A type of wallpaper that prevents Wi-Fi signals escaping from a building without blocking mobile phone signals has been developed by a British defence contractor. The technology is designed to stop outsiders gaining access to a secure network by using Wi-Fi networks casually set up by workers at the office. It is the work of moments for an employee to connect a paperback-sized Wi-Fi base station to a company network. That person can then wander around the office with their laptop while remaining wirelessly connected to the internet. But it is also the work of moments then for an outsider to breach that company's computer security using the Wi-Fi connection. Unless the Wi-Fi base station is protected by security measures that most amateur users would not bother to set up, it gives anyone up to 100 metres away the chance to bypass the corporate firewall and wirelessly hack straight into the network.
Until now, the only way to ensure people are not illicitly gaining access to company secrets has been to turn offices into a signal-proof "Faraday cage", by lining the walls with aluminium foil, and using glass that absorbs radio waves in the windows. This ensures all electromagnetic emissions are absorbed, but it also means that no one can use a cellphone in the building.
So the UK's telecoms regulator, Ofcom, has paid BAE Systems, formerly British Aerospace, to come up with an answer for firms who are becoming increasingly worried about the threat. BAE Systems has based its solution on the secret "stealth" technology that it uses to hide military radars. Called Frequency Selective Surface (FSS) sheeting, the covering is used to shroud radar antennas on warships or aircraft.
Solid metal antennas normally give a very strong reflection to enemy radar scanners. To hide them, FSS sheeting can be electrically set to allow through only the precise frequency the antenna wants to transmit and receive, while absorbing all other frequencies including those of the incoming radar. BAE's anti-Wi-Fi wallpaper is made from a 0.1-millimetre-thick sheet of kapton, the same plastic used to make flexible printed circuit boards in lightweight portable gadgets like camcorders. The kapton is coated on each side with a thin film of copper. On one side most of the copper is removed, leaving a grid of copper crosses. On the other side, matching crosses, turned through 45 degrees, are etched away - leaving a film of copper with a grid of cross-shaped holes. BAE says that by carefully changing the size of the crosses and their spacing, the sheet can pass precisely defined frequencies, while blocking all others. But they are not revealing how the military technology works except to say it is a little like an optical diffraction grating creating interference to destroy certain light frequencies. "We have developed formulae for this, which we aren't going to give away," says project leader Kevin Mitchell.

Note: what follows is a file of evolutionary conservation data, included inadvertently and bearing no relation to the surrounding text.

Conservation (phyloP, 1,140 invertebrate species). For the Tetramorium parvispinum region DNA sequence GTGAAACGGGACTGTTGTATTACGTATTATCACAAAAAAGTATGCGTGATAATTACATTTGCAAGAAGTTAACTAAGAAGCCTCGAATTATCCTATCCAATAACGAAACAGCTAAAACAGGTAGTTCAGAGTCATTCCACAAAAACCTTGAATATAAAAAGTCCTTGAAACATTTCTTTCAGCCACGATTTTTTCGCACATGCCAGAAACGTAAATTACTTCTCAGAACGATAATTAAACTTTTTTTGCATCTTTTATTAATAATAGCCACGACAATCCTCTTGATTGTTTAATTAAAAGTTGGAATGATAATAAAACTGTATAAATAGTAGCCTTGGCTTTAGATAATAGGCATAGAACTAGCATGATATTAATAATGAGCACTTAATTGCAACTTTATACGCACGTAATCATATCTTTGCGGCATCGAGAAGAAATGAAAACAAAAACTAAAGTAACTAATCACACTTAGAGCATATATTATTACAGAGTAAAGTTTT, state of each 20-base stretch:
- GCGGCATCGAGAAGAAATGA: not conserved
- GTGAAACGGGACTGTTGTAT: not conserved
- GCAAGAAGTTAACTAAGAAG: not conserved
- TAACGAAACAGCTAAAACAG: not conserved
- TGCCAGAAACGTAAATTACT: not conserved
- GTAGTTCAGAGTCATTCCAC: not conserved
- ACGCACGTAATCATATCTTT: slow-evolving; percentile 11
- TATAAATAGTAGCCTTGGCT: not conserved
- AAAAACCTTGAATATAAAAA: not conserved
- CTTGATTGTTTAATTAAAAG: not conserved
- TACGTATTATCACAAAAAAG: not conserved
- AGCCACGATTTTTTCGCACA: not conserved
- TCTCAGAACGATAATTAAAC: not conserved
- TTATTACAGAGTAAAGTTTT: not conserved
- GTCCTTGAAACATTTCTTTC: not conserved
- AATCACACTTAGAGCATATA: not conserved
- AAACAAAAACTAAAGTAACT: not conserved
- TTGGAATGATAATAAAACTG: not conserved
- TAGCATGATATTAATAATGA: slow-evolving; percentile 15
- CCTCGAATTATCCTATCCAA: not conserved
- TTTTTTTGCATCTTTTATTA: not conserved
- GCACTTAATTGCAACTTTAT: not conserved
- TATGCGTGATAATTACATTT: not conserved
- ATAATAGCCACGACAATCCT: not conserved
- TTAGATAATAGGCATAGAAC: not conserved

Ofcom engineers have confirmed to New Scientist that the wallpaper can block Wi-Fi at 2.4, 5 and 6 gigahertz, while letting through GSM and 3G cellphone signals, plus emergency service calls. Better still, the filtering can be switched on or off if diodes are connected between the copper crosses. When a current is fed through the diodes, all frequencies are blocked. Switching them off "opens" the panel to let mobile and emergency signals through.
The wall covering can be mass produced at relatively low cost. A square metre will cost about £500: peanuts to big business. BAE is now working on a transparent, ultra-thin version for windows. William Webb, Ofcom's R&D chief, says: "With this new technology, signals can be shared securely and go where they need to go, and no further."
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